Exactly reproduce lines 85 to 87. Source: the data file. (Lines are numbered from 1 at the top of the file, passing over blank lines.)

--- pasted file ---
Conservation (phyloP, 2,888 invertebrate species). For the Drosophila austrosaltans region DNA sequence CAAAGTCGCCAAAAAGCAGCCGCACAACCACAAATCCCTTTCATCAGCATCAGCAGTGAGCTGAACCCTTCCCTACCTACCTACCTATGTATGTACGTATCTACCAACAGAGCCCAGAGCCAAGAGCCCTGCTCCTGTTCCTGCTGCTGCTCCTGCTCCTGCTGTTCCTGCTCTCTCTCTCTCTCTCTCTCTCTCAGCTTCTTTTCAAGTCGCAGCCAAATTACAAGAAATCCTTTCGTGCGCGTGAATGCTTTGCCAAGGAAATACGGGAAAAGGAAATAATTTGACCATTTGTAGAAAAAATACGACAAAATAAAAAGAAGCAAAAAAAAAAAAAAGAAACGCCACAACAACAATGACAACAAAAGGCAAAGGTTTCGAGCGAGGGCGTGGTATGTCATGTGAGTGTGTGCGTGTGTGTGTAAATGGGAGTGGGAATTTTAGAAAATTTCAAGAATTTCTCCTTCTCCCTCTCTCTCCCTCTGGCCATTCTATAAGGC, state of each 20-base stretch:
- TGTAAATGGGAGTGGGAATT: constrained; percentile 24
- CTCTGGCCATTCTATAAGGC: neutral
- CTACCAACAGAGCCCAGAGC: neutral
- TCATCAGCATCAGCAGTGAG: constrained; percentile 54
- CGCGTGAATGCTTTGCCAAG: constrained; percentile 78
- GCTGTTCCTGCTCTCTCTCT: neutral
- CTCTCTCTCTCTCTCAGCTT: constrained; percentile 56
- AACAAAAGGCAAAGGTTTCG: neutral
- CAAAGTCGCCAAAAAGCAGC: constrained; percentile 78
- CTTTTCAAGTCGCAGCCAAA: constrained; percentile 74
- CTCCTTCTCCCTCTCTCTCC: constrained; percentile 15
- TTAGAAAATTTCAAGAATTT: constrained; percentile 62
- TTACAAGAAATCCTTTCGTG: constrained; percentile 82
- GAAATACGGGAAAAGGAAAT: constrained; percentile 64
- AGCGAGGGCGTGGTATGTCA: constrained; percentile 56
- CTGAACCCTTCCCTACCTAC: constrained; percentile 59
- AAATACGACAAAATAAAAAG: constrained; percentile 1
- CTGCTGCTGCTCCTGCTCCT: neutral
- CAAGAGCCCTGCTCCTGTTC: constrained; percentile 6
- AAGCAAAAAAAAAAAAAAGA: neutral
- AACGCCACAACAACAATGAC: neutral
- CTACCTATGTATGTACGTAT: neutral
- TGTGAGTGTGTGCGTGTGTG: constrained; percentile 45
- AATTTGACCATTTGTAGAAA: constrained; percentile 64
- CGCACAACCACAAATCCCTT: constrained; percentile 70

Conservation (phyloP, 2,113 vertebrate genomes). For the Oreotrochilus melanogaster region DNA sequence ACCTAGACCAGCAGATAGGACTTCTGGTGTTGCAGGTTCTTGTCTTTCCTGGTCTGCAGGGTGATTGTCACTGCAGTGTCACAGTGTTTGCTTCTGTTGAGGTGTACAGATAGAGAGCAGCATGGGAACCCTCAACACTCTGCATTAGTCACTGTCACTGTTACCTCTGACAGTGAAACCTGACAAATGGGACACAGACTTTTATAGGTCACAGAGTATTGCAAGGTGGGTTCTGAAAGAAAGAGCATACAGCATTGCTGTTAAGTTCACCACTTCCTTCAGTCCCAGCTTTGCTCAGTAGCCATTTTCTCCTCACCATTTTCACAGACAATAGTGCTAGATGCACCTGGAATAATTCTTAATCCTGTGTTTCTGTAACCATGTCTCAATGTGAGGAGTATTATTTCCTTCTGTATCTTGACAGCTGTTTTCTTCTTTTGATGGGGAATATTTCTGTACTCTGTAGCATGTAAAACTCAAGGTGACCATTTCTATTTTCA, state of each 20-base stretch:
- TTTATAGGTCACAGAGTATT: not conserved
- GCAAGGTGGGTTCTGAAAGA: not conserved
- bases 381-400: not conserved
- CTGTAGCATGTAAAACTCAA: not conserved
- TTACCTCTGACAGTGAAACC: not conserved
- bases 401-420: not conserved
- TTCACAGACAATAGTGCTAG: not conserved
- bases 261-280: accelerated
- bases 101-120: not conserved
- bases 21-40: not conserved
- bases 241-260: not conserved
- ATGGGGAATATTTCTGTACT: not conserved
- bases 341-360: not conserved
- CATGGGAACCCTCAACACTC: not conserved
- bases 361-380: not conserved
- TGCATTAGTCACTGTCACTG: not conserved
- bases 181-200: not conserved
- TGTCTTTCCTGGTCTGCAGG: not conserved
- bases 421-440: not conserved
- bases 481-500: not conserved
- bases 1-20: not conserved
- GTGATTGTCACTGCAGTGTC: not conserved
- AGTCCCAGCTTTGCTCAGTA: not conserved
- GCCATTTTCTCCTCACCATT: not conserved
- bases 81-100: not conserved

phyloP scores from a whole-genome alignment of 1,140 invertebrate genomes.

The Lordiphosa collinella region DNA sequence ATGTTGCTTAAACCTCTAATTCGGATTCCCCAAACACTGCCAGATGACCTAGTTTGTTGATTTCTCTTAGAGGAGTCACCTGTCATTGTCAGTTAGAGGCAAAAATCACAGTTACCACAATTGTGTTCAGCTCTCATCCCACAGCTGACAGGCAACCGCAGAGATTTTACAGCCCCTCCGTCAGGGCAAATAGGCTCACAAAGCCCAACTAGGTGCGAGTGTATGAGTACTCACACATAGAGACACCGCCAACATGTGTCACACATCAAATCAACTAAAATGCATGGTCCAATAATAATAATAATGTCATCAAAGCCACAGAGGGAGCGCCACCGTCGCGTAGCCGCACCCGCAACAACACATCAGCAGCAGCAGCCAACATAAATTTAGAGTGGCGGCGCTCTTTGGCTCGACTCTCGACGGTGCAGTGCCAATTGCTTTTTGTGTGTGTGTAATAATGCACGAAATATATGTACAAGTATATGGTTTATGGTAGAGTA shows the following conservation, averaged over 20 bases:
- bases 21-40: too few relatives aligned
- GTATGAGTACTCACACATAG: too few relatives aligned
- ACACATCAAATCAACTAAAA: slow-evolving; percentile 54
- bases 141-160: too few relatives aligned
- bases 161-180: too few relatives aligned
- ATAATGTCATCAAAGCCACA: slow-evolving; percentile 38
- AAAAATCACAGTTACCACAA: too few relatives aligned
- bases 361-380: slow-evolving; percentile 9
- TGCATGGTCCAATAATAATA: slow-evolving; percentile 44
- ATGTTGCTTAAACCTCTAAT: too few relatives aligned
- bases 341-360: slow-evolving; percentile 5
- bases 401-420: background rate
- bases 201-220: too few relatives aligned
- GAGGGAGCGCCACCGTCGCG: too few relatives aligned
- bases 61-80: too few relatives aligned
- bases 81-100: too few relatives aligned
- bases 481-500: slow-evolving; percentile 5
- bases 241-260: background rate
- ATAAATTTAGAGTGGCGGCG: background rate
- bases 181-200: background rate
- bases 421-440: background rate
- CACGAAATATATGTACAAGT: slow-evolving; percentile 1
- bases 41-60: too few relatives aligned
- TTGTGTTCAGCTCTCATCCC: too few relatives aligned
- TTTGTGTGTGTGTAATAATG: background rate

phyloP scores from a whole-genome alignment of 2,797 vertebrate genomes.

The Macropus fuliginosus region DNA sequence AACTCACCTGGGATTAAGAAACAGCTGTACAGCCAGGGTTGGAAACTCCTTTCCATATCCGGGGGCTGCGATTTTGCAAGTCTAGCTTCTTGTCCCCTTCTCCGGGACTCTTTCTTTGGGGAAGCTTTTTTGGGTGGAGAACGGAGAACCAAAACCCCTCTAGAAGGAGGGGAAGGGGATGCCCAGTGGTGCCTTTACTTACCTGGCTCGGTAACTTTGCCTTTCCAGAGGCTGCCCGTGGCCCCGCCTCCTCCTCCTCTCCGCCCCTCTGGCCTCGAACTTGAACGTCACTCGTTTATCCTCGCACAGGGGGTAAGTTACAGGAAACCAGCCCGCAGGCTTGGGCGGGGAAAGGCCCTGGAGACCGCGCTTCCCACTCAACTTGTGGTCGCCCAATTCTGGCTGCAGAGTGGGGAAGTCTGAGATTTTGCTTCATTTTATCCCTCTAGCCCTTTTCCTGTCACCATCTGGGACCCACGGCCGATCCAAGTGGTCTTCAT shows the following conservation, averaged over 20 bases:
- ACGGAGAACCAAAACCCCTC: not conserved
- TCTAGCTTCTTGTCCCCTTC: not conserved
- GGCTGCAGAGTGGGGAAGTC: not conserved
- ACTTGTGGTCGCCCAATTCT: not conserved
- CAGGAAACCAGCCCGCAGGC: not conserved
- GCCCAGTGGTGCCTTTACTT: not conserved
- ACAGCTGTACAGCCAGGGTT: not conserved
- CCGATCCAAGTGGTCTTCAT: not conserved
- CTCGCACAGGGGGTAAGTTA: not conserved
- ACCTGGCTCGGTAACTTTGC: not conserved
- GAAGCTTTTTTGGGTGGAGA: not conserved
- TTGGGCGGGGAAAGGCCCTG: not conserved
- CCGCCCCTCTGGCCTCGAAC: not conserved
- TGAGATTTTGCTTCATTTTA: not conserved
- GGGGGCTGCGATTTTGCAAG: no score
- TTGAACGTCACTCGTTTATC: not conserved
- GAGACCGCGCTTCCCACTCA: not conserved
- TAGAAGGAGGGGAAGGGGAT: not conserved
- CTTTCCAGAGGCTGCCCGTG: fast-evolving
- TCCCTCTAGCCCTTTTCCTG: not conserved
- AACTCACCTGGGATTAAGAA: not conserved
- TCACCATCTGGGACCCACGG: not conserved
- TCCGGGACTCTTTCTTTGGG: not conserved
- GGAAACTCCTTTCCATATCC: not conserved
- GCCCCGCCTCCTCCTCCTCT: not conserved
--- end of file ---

- ACTTGTGGTCGCCCAATTCT: not conserved
- CAGGAAACCAGCCCGCAGGC: not conserved
- GCCCAGTGGTGCCTTTACTT: not conserved